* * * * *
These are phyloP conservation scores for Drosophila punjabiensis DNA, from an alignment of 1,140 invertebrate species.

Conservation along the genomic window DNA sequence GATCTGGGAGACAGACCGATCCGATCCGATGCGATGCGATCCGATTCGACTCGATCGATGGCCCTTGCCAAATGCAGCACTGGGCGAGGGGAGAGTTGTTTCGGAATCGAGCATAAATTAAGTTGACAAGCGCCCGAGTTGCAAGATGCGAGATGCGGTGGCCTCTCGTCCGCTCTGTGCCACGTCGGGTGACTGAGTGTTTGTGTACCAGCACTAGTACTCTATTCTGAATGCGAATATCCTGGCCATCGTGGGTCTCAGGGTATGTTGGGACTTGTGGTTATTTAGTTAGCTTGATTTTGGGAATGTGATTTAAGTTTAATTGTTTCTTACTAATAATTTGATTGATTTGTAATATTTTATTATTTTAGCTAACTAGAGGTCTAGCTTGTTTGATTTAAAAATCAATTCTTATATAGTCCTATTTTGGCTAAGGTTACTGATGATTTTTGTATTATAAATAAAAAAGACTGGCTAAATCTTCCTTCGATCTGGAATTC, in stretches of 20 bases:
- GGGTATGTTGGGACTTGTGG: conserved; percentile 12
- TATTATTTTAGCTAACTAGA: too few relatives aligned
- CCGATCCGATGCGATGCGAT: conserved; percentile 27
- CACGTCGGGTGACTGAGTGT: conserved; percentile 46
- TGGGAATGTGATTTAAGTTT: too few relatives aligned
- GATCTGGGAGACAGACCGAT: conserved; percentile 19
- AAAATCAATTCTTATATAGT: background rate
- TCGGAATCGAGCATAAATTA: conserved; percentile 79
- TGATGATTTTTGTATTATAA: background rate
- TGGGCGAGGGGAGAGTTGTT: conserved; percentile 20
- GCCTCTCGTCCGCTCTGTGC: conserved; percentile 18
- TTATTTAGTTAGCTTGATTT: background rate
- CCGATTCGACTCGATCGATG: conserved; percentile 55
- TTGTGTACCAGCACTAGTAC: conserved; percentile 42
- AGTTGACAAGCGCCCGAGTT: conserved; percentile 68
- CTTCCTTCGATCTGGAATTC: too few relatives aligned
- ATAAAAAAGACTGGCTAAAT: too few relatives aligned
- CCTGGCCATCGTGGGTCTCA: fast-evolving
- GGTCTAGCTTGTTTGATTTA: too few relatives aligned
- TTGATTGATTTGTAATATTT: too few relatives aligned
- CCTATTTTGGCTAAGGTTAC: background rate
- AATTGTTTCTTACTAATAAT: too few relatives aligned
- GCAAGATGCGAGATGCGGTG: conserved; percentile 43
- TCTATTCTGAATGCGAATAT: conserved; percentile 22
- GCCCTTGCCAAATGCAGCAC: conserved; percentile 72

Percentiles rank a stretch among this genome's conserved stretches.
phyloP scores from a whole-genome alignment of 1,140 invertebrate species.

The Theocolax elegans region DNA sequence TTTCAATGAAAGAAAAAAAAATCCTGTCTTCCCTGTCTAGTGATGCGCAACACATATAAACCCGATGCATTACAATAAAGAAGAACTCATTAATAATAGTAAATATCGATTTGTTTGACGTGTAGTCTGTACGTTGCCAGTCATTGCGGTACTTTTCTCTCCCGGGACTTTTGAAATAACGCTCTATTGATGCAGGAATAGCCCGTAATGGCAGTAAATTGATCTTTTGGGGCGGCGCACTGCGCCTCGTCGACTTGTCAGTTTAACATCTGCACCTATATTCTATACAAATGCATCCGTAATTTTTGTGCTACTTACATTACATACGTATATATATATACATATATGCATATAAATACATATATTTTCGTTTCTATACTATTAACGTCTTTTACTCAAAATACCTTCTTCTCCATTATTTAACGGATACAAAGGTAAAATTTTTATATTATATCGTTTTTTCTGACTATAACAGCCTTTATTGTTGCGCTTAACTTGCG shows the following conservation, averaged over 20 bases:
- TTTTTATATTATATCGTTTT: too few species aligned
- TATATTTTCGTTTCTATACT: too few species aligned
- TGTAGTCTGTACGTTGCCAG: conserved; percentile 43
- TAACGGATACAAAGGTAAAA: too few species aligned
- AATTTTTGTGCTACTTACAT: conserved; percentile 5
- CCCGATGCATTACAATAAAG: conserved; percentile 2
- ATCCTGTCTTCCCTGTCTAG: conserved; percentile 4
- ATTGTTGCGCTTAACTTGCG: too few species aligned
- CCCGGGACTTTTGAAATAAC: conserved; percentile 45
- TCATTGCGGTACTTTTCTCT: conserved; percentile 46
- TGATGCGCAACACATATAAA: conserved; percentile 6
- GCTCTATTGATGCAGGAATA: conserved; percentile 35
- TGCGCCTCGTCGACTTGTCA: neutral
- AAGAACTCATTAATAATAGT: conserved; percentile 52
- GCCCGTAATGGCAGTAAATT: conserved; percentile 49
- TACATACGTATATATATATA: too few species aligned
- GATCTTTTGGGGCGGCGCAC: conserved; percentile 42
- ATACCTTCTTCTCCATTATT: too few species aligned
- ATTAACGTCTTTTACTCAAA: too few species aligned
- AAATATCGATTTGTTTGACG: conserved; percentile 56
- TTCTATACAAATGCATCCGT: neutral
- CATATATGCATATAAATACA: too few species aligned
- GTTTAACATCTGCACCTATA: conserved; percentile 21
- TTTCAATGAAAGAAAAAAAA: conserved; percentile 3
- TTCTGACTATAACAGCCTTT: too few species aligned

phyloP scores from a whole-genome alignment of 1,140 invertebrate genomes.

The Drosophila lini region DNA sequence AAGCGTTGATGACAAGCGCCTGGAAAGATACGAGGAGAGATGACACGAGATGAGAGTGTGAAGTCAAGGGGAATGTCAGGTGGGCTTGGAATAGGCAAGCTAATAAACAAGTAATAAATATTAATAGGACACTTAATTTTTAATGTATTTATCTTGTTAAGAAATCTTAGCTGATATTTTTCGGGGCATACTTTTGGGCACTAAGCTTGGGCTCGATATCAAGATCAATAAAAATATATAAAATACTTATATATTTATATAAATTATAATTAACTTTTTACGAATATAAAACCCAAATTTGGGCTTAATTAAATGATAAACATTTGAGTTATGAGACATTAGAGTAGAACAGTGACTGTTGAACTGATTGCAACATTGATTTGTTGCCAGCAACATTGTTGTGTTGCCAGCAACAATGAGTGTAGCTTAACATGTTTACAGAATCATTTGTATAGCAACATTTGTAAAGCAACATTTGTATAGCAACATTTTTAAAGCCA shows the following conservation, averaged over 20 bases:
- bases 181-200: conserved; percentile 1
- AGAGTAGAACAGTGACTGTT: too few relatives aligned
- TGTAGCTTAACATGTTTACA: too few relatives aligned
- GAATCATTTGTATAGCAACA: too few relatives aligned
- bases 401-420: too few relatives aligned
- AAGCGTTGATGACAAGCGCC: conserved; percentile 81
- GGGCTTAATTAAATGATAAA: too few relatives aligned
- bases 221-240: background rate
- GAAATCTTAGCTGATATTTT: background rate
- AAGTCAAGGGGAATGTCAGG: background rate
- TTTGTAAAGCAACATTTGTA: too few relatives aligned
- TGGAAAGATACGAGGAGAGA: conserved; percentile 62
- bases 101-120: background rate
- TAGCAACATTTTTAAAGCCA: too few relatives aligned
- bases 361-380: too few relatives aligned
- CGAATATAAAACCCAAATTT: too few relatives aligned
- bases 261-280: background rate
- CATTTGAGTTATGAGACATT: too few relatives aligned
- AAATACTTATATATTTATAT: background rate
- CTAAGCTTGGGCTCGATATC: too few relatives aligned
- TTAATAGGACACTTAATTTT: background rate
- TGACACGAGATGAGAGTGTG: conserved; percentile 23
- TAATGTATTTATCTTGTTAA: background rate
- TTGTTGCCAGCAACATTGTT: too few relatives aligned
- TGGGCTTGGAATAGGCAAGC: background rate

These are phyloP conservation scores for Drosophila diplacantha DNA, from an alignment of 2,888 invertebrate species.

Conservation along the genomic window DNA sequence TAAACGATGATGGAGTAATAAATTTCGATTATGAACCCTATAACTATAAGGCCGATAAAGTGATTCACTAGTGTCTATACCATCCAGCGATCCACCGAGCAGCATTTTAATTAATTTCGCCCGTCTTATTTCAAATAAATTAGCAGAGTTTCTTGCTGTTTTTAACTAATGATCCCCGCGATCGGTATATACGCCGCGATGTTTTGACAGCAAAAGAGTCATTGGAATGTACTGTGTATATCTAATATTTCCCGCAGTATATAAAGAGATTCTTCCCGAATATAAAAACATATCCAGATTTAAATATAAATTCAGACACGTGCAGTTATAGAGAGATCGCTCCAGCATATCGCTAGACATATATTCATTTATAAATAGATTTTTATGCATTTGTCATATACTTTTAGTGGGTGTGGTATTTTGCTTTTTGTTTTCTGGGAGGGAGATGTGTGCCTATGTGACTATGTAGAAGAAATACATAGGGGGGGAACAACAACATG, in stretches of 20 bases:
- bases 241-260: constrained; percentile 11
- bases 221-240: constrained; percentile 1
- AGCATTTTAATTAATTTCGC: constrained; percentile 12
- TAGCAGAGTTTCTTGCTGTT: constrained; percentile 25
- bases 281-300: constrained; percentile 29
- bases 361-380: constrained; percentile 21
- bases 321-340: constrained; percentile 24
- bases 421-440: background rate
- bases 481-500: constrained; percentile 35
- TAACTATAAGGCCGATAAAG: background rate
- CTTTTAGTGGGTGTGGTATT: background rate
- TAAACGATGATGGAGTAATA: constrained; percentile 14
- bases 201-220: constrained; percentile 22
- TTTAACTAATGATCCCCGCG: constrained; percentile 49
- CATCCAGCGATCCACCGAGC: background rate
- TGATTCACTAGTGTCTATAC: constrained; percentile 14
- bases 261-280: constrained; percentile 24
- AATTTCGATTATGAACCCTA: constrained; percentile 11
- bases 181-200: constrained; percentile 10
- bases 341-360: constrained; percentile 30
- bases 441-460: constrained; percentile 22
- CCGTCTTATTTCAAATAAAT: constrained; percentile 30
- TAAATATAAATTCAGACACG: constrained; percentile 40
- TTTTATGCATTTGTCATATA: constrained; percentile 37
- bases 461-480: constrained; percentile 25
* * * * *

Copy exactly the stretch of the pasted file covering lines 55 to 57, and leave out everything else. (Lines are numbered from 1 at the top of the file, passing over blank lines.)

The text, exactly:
- TTCTGACTATAACAGCCTTT: too few species aligned

phyloP scores from a whole-genome alignment of 1,140 invertebrate genomes.

The Drosophila lini region DNA sequence AAGCGTTGATGACAAGCGCCTGGAAAGATACGAGGAGAGATGACACGAGATGAGAGTGTGAAGTCAAGGGGAATGTCAGGTGGGCTTGGAATAGGCAAGCTAATAAACAAGTAATAAATATTAATAGGACACTTAATTTTTAATGTATTTATCTTGTTAAGAAATCTTAGCTGATATTTTTCGGGGCATACTTTTGGGCACTAAGCTTGGGCTCGATATCAAGATCAATAAAAATATATAAAATACTTATATATTTATATAAATTATAATTAACTTTTTACGAATATAAAACCCAAATTTGGGCTTAATTAAATGATAAACATTTGAGTTATGAGACATTAGAGTAGAACAGTGACTGTTGAACTGATTGCAACATTGATTTGTTGCCAGCAACATTGTTGTGTTGCCAGCAACAATGAGTGTAGCTTAACATGTTTACAGAATCATTTGTATAGCAACATTTGTAAAGCAACATTTGTATAGCAACATTTTTAAAGCCA shows the following conservation, averaged over 20 bases: